Friday, June 1, 2012

Big Studios, Big Losses

Tinseltown is a well-known cesspool of crap, and this isn't likely to change so long as the economics of moviemaking favor the peddling of trash.  After all, why bother shopping around for a good script if you'll make a lot more money putting in explosions, a famous (if expensive) star, and a really catchy trailer?  If I were a Hollywood moneyman I'd act no different.  And if you think otherwise, then I'll assume you admonish your investment advisor when they try and get you to buy stocks in profitable companies rather than companies that are riskier but do good things.

So the string of expensive bombs set off this year so far ("John Carter", "Battleship", etc.) is music to my ears.  Not so much because the studios are taking a bath on this crap--while I couldn't care less if some creep producer or Tom Cruise have to buy a slightly less expensive rocket yacht this year, I know that a failing studio means more laid off minions (best boys, gaffers, set crew).  But this is a good thing because it breaks the old blockbuster formula.  The current formula is:

1) Rely on overseas audiences.  Foreign moviegoers are great for Hollywood--they're sort of like insurance so that movies that bomb in the States can still make up the rest in countries where they just like the explosions and scantily clad ladies.  This can't work forever though because eventually foreigners will get some good taste.

2) Release on as many screens as possible right away.  This ensures that as many people as possible have seen the film before anyone can hear by word of mouth how bad the film was.  But enough people burned by dropping $20 on a ticket and popcorn only to see the cinematic equivalent of "Roller Boogie" but with explosions (which actually would have improved "Roller Boogie", but I digress) will decide to wait until a film has been out a few weeks and they've read the reviews or heard what their friends said before seeing it.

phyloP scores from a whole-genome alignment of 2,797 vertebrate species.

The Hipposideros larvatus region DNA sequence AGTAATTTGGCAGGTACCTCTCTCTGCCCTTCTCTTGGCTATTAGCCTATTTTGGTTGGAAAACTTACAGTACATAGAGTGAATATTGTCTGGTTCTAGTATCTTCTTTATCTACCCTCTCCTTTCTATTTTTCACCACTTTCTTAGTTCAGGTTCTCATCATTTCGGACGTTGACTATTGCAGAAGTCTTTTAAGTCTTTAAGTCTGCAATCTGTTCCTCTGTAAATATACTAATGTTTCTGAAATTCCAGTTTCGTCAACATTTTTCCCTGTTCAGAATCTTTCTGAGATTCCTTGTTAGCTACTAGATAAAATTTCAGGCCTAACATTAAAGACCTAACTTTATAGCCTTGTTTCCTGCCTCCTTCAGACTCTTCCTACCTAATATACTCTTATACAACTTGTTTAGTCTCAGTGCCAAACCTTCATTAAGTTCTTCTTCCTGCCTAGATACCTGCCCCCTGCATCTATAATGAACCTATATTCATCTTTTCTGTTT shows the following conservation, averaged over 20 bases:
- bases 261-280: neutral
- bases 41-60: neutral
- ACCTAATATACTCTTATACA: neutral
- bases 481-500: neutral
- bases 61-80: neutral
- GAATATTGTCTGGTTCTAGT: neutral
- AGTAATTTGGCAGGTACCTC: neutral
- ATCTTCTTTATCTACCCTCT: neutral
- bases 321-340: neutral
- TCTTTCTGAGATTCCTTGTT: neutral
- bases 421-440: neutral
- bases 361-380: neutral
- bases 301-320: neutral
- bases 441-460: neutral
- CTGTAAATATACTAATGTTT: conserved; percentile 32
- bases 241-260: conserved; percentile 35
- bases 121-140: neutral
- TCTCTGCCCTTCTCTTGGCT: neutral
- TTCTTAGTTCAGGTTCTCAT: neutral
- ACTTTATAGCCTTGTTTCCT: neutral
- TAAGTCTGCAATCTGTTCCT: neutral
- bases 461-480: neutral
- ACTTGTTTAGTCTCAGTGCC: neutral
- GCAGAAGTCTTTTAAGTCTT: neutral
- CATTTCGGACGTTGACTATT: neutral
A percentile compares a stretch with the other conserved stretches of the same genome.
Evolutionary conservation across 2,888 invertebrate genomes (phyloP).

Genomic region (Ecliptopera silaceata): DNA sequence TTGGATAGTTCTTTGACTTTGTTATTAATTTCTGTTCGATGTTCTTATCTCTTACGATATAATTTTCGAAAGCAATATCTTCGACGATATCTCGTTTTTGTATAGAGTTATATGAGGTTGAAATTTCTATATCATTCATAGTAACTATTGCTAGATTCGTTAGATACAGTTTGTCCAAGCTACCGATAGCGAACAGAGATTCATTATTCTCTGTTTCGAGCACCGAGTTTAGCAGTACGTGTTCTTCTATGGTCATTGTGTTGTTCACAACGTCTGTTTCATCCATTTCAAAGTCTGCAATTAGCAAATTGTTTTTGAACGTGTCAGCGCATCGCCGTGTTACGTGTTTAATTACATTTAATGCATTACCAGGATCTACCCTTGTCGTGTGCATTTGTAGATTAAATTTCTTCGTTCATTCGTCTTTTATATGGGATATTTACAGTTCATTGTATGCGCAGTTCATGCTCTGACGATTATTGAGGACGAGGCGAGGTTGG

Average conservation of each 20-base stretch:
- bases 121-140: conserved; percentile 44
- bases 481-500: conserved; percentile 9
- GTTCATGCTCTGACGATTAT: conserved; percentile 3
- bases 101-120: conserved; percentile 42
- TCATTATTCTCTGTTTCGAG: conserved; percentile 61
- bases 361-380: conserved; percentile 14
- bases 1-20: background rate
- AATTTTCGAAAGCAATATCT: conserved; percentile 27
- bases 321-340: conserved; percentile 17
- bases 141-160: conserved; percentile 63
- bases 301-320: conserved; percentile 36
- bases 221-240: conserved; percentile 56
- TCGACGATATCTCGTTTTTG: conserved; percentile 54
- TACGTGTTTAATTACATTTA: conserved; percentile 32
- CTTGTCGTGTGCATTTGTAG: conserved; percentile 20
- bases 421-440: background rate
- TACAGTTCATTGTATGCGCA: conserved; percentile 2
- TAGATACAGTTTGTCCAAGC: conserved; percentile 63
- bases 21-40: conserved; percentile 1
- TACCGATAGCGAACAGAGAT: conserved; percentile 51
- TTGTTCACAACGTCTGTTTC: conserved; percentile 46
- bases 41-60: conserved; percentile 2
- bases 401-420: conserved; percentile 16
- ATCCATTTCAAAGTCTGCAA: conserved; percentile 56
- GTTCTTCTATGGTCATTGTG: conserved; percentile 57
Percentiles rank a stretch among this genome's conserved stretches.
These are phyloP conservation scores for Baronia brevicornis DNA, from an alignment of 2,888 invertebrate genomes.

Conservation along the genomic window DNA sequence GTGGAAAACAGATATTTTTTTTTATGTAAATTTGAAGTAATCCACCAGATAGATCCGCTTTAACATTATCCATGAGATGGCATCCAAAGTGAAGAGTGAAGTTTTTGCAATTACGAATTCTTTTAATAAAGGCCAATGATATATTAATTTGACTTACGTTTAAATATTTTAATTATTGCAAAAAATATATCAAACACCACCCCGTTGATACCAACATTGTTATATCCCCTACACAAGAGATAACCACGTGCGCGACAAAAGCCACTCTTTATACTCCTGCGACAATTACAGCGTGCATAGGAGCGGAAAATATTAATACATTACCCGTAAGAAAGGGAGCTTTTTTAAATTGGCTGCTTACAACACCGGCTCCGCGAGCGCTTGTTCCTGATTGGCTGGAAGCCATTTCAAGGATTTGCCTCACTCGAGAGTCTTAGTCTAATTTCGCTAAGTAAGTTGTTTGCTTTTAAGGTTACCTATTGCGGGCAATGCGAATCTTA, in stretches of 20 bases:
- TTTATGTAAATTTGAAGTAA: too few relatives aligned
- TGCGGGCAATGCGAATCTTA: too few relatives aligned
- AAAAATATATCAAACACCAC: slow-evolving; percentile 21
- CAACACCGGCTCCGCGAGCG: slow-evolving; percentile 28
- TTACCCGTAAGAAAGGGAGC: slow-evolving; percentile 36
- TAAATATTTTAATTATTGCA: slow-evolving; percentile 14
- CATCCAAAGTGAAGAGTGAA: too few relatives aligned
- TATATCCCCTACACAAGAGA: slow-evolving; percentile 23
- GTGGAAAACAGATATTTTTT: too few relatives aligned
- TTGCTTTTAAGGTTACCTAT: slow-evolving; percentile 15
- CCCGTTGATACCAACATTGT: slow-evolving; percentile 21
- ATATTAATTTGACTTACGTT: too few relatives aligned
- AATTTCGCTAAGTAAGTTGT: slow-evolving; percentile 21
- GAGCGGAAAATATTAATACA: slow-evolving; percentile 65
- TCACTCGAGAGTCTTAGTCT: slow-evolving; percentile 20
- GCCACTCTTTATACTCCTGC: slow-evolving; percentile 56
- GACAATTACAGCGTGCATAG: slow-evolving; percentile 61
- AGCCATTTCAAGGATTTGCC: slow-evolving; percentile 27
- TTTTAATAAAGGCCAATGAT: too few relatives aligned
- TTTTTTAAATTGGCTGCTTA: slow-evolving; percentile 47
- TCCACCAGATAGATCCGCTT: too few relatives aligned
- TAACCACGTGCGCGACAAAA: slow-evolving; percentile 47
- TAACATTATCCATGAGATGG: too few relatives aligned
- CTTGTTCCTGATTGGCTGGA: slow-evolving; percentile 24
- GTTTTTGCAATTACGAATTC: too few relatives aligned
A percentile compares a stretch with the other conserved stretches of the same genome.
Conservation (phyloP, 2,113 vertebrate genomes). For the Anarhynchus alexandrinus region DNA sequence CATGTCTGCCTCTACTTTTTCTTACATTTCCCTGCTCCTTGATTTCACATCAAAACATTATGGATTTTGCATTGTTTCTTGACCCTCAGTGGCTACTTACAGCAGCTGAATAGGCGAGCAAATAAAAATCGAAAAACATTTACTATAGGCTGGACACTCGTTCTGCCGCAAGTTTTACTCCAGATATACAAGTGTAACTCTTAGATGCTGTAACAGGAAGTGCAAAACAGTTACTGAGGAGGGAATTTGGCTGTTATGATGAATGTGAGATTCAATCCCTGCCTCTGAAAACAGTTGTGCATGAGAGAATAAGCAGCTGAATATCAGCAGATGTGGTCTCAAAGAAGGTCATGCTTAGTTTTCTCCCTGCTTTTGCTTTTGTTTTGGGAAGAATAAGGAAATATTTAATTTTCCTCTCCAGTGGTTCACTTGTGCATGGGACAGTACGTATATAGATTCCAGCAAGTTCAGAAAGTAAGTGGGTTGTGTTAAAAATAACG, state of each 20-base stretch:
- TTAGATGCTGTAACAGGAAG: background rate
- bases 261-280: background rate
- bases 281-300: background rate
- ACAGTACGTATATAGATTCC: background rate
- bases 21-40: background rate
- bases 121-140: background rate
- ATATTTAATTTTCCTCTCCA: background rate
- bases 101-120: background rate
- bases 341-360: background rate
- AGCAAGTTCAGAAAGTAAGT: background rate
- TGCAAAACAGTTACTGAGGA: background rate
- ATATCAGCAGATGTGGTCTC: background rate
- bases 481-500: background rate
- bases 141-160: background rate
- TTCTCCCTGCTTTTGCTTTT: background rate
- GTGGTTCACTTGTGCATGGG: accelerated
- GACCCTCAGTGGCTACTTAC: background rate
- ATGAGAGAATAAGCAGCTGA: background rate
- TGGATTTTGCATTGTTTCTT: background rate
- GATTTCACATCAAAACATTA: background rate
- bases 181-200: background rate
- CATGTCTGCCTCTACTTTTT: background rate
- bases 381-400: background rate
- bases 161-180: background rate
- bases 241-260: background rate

3) Mass promotions and advertising blitzes.  These are annoying of course, but they do work.  Suddenly you're asking yourself why you and no one else would be missing this film event.

4) Bankable stars.  I don't really know why this works--wouldn't a movie with a talented, attractive cast that you don't recognize be just as entertaining as a movie with a talented, attractive cast that you do recognize?  Plus, we all know enough acclaimed actors and directors who have had some serious bombs.  Trust nothing!

5) Explosions, T&A, fast vehicles, catchphrases, and special effects.  Okay, these are all pretty awesome!  But then, every single high budget film these days can put these in, easily.  Why not hold out for a film that has all these things, plus a good story?

Hopefully, the losses will be enough to make the big studios change course.  The only influence we have over them is our willingness to pay for it.

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